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Summary:

The term “big data” might conjure images of spreadsheets and numbers, but Rebecca Jacoby, CIO and SVP of Cisco, told audience members at GigaOM’s Structure conference not to forget about one important type of that data — video.

Rebecca Jacoby Cisco Structure 2012
photo: Pinar Ozger
Rebecca Jacoby Cisco Structure 2012

Rebecca Jacoby, CIO and SVP, Cisco<br />(c)2012 Pinar Ozger pinar@pinarozger.com

The term “big data” might conjure images of spreadsheets and numbers, but Rebecca Jacoby, CIO and SVP of Cisco, told audience members at GigaOM’s Structure conference not to forget about one important type of that data — video.

“I don’t think of video first as big data, but you can leverage it as big data,” she said Thursday, bringing up the huge value that video data can add to a company or organization.

“There are huge business use cases for this,” she said. “Not only can I use it one time in a business situation, but how can I do all the things you think of when you think of big data? I can search it, and I can analyze it.”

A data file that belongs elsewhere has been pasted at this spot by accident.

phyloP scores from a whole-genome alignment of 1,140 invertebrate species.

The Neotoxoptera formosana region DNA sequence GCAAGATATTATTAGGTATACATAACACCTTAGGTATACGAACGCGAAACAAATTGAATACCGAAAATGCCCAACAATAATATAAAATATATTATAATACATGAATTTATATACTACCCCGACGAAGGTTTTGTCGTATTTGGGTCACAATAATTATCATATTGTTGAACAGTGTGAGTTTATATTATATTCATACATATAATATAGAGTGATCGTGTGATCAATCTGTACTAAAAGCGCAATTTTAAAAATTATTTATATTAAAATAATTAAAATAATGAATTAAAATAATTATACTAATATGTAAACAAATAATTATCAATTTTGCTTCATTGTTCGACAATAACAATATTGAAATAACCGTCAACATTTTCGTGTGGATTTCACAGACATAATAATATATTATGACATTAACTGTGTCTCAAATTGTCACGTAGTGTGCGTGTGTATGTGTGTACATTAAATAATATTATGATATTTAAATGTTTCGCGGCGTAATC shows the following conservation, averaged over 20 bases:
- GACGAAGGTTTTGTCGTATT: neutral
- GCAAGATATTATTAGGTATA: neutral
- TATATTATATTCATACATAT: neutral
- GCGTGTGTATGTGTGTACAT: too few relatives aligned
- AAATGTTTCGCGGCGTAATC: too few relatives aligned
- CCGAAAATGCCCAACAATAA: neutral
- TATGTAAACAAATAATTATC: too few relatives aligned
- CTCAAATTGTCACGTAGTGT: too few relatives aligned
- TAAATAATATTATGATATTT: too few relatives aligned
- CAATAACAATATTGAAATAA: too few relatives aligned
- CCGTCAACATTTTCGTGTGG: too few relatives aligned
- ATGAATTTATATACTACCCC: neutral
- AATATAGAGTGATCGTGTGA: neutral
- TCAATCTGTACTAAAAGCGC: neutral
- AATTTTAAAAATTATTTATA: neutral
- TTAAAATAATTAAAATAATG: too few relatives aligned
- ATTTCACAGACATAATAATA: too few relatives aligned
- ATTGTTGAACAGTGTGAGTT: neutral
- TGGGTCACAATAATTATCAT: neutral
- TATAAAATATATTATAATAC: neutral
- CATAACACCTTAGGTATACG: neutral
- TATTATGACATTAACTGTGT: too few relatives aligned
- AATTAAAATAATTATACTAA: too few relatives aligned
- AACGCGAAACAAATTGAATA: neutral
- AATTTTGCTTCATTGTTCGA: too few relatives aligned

Jacoby said they most often use video data when they’re looking to bring new information to an argument that outside experts can provide.

“We also use it very effectively to bring experts to a given process or situation,” she said, although she noted that video is still in the early stages of being used by companies as a significant data source. But she said the benefits of having video, for instance, a recording of a meeting, can be huge.

“If you rely on video, you have a totally different level of trust established around that relationship,” she said. “If you want to know what happened in a meeting, you get a different feeling if you can actually see what happened than if you’re reading a transcript.”

Check out the rest of our Structure 2012 coverage, as well as the live stream, here.

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  1. Shalin Shah Monday, July 16, 2012

    There is certainly plenty of data for scientists to work with. IDC estimates consumers and companies will create 1.8 zettabytes (equal to a trillion gigabytes) of digital information by the end of the year.

    How can companies effectively address these information challenges without a dedicated human resource (e.g., Data scientist)?

    Operational Intelligence (OI).

    Operational Intelligence provides real-time insight into Big Data, events and business processes to drive informed decisions and actions. While most Big Data tools analyze historical information, OI analyzes Big Data in motion, enabling organizations to make informed decisions based on current information.

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